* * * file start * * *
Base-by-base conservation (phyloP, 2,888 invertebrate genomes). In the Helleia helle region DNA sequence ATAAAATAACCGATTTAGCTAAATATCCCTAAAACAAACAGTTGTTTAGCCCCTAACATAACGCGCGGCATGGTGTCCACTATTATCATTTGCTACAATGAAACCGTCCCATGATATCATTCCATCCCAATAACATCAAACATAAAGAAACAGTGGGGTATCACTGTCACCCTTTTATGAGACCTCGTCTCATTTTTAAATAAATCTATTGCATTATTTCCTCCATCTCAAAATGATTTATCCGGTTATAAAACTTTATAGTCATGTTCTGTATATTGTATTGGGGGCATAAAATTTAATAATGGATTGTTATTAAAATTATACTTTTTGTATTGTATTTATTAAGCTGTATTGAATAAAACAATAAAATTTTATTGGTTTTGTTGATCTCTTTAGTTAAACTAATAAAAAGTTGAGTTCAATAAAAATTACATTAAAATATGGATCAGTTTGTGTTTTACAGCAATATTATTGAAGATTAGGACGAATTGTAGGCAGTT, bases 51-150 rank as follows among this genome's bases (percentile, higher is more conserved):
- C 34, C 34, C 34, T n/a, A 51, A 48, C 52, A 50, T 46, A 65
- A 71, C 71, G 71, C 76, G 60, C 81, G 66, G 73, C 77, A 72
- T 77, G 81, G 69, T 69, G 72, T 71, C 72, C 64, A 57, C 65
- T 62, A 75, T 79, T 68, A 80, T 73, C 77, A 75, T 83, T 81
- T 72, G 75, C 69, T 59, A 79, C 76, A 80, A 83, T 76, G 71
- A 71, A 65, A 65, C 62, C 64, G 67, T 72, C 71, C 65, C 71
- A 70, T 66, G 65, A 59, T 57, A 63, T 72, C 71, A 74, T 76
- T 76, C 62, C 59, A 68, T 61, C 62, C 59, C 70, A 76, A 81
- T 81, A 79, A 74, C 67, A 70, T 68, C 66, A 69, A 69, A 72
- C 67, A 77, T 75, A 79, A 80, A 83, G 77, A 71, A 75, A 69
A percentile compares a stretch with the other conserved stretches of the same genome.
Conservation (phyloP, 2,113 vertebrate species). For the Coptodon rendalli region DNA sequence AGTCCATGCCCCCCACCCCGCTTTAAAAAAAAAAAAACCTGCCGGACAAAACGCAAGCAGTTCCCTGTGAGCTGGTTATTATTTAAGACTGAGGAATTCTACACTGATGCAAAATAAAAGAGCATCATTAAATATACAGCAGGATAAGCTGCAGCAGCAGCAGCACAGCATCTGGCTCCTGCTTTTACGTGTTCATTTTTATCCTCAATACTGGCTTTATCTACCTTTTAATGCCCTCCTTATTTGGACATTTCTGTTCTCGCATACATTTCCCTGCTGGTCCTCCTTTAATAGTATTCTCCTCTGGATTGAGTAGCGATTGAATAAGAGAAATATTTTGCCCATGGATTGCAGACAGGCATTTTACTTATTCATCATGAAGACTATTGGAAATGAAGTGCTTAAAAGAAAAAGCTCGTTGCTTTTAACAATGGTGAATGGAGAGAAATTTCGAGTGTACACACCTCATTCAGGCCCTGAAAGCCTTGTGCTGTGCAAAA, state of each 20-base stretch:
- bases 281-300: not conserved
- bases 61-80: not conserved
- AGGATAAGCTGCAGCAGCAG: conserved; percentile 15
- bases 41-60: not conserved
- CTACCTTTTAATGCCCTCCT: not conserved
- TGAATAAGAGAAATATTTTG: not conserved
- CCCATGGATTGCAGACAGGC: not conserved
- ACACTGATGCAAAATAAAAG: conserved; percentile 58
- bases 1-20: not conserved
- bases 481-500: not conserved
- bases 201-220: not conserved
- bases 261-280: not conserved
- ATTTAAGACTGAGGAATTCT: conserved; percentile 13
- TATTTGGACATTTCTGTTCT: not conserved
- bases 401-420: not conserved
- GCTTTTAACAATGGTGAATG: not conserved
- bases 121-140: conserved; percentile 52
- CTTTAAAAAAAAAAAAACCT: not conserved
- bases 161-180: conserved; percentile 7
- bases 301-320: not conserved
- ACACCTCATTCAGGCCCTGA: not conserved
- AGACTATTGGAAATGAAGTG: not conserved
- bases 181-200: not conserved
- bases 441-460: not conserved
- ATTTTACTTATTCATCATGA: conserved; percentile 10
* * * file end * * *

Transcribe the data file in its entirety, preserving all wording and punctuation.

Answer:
Base-by-base conservation (phyloP, 2,888 invertebrate genomes). In the Helleia helle region DNA sequence ATAAAATAACCGATTTAGCTAAATATCCCTAAAACAAACAGTTGTTTAGCCCCTAACATAACGCGCGGCATGGTGTCCACTATTATCATTTGCTACAATGAAACCGTCCCATGATATCATTCCATCCCAATAACATCAAACATAAAGAAACAGTGGGGTATCACTGTCACCCTTTTATGAGACCTCGTCTCATTTTTAAATAAATCTATTGCATTATTTCCTCCATCTCAAAATGATTTATCCGGTTATAAAACTTTATAGTCATGTTCTGTATATTGTATTGGGGGCATAAAATTTAATAATGGATTGTTATTAAAATTATACTTTTTGTATTGTATTTATTAAGCTGTATTGAATAAAACAATAAAATTTTATTGGTTTTGTTGATCTCTTTAGTTAAACTAATAAAAAGTTGAGTTCAATAAAAATTACATTAAAATATGGATCAGTTTGTGTTTTACAGCAATATTATTGAAGATTAGGACGAATTGTAGGCAGTT, bases 51-150 rank as follows among this genome's bases (percentile, higher is more conserved):
- C 34, C 34, C 34, T n/a, A 51, A 48, C 52, A 50, T 46, A 65
- A 71, C 71, G 71, C 76, G 60, C 81, G 66, G 73, C 77, A 72
- T 77, G 81, G 69, T 69, G 72, T 71, C 72, C 64, A 57, C 65
- T 62, A 75, T 79, T 68, A 80, T 73, C 77, A 75, T 83, T 81
- T 72, G 75, C 69, T 59, A 79, C 76, A 80, A 83, T 76, G 71
- A 71, A 65, A 65, C 62, C 64, G 67, T 72, C 71, C 65, C 71
- A 70, T 66, G 65, A 59, T 57, A 63, T 72, C 71, A 74, T 76
- T 76, C 62, C 59, A 68, T 61, C 62, C 59, C 70, A 76, A 81
- T 81, A 79, A 74, C 67, A 70, T 68, C 66, A 69, A 69, A 72
- C 67, A 77, T 75, A 79, A 80, A 83, G 77, A 71, A 75, A 69
A percentile compares a stretch with the other conserved stretches of the same genome.
Conservation (phyloP, 2,113 vertebrate species). For the Coptodon rendalli region DNA sequence AGTCCATGCCCCCCACCCCGCTTTAAAAAAAAAAAAACCTGCCGGACAAAACGCAAGCAGTTCCCTGTGAGCTGGTTATTATTTAAGACTGAGGAATTCTACACTGATGCAAAATAAAAGAGCATCATTAAATATACAGCAGGATAAGCTGCAGCAGCAGCAGCACAGCATCTGGCTCCTGCTTTTACGTGTTCATTTTTATCCTCAATACTGGCTTTATCTACCTTTTAATGCCCTCCTTATTTGGACATTTCTGTTCTCGCATACATTTCCCTGCTGGTCCTCCTTTAATAGTATTCTCCTCTGGATTGAGTAGCGATTGAATAAGAGAAATATTTTGCCCATGGATTGCAGACAGGCATTTTACTTATTCATCATGAAGACTATTGGAAATGAAGTGCTTAAAAGAAAAAGCTCGTTGCTTTTAACAATGGTGAATGGAGAGAAATTTCGAGTGTACACACCTCATTCAGGCCCTGAAAGCCTTGTGCTGTGCAAAA, state of each 20-base stretch:
- bases 281-300: not conserved
- bases 61-80: not conserved
- AGGATAAGCTGCAGCAGCAG: conserved; percentile 15
- bases 41-60: not conserved
- CTACCTTTTAATGCCCTCCT: not conserved
- TGAATAAGAGAAATATTTTG: not conserved
- CCCATGGATTGCAGACAGGC: not conserved
- ACACTGATGCAAAATAAAAG: conserved; percentile 58
- bases 1-20: not conserved
- bases 481-500: not conserved
- bases 201-220: not conserved
- bases 261-280: not conserved
- ATTTAAGACTGAGGAATTCT: conserved; percentile 13
- TATTTGGACATTTCTGTTCT: not conserved
- bases 401-420: not conserved
- GCTTTTAACAATGGTGAATG: not conserved
- bases 121-140: conserved; percentile 52
- CTTTAAAAAAAAAAAAACCT: not conserved
- bases 161-180: conserved; percentile 7
- bases 301-320: not conserved
- ACACCTCATTCAGGCCCTGA: not conserved
- AGACTATTGGAAATGAAGTG: not conserved
- bases 181-200: not conserved
- bases 441-460: not conserved
- ATTTTACTTATTCATCATGA: conserved; percentile 10